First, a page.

When it became evident that the fight would not be held in Texas, and to appease potential gamblers, Maher feigned an infection of the eye … a delaying tactic until Stuart could arrange an alternate site. One of those alternate sites was Pirate Island, a no-man’s land between Texas and Mexico. General Mabry was quick in making it clear that there would also be no fighting on Pirate Island. Stuart then shifted his attention to Mexico, but the governor of Chihuahua also blocked that idea.
Finally, all of those involved in the fight’s promotion loaded their baggage and set out eastward toward Langtry, Texas, situated just east of Coahuila. Ultimately, Langtry/Coahuila was where the fight ended up taking place. Texas Rangers remained on the Texas side of the river but kept a careful eye on the event.
Bat Masterson, while somewhat chagrined, maintained a proper decorum throughout the event, which is generally a custom among well-armed men.
There was one minor incident, however. At Sanderson, Texas, a scheduled whistle-stop, fight enthusiasts de-trained for lunch. At the restaurant, a lone Chinese waiter had difficulty serving the sudden influx of many customers. Bat Masterson became impatient and began abusing the Chinese waiter. Masterson’s grumpiness caused Texas Rangers no problem; everyone gets crabby now and then.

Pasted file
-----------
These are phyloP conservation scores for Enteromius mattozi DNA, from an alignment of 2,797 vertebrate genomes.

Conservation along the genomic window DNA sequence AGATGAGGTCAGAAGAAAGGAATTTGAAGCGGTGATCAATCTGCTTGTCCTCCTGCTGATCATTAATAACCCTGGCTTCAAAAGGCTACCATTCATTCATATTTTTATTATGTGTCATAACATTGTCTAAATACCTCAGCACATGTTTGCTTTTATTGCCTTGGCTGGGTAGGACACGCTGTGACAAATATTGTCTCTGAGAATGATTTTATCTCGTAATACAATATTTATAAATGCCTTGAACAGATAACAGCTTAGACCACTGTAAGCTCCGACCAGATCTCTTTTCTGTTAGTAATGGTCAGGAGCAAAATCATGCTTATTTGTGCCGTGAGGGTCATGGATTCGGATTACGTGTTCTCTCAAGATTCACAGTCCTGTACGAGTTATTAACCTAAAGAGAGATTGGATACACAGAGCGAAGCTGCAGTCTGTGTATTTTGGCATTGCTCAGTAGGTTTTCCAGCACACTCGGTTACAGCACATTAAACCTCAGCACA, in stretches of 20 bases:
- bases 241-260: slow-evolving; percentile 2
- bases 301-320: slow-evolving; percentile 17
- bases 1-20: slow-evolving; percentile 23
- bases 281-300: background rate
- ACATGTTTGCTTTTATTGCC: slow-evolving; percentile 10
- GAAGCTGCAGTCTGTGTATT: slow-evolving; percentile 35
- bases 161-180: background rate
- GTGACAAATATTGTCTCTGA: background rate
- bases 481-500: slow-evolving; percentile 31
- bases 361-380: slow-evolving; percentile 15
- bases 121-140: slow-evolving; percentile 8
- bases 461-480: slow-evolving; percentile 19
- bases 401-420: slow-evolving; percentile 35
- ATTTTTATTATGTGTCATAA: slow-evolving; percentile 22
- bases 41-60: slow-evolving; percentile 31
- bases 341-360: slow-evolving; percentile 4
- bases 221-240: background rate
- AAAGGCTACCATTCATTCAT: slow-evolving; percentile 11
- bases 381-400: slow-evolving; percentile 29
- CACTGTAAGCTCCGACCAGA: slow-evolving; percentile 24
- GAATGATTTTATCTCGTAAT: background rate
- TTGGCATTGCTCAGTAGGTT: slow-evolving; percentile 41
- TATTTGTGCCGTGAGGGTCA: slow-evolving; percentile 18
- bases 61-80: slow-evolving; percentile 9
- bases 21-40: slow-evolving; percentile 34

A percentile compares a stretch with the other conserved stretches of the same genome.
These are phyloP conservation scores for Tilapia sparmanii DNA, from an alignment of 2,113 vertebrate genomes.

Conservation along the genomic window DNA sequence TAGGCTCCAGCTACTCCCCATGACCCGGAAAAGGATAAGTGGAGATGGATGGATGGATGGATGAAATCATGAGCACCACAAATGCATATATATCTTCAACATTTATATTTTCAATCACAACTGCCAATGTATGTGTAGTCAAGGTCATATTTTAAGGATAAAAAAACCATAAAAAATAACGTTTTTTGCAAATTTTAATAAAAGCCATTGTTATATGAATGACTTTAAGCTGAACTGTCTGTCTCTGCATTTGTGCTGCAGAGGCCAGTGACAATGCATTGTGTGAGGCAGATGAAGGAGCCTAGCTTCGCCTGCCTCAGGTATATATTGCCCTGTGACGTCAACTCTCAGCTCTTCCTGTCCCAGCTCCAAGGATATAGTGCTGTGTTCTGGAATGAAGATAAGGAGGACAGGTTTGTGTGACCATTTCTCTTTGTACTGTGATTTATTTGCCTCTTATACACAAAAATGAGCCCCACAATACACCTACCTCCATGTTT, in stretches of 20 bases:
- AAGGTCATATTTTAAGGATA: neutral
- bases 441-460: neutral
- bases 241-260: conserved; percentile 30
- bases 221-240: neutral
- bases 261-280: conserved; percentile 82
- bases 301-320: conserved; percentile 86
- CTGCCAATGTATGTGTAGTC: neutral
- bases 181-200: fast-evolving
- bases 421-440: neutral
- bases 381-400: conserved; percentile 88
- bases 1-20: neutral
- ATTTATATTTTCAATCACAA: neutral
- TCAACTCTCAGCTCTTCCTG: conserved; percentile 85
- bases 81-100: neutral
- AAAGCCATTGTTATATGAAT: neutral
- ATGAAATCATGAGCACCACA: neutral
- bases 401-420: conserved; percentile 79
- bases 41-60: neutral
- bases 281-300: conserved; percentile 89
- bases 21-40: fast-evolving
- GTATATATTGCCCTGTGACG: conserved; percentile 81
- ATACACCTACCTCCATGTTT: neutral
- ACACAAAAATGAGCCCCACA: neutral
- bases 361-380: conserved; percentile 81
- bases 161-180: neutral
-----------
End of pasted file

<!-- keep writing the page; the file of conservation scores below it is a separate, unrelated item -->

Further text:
At one point, however, Masterson picked up a heavy castor to hit the Chinese man, which caused Captain Bill McDonald to step in. Masterson, who was probably more exasperated with the Texas Rangers than with the Chinaman, challenged McDonald. Turning to McDonald, Masterson told him, “Maybe you’d like to take it up …”
It might be fair to say that many men in 1896 would feel a bit intimidated by the well-known gunman, but confronting shooters was not one of Captain Bill’s phobias. Captain McDonald simply turned toward Masterson and said, in a quiet tone, “I done took it up.” Mr. Masterson obviously intimidated himself, sat back down to finish his lunch.
Who was Bill McDonald?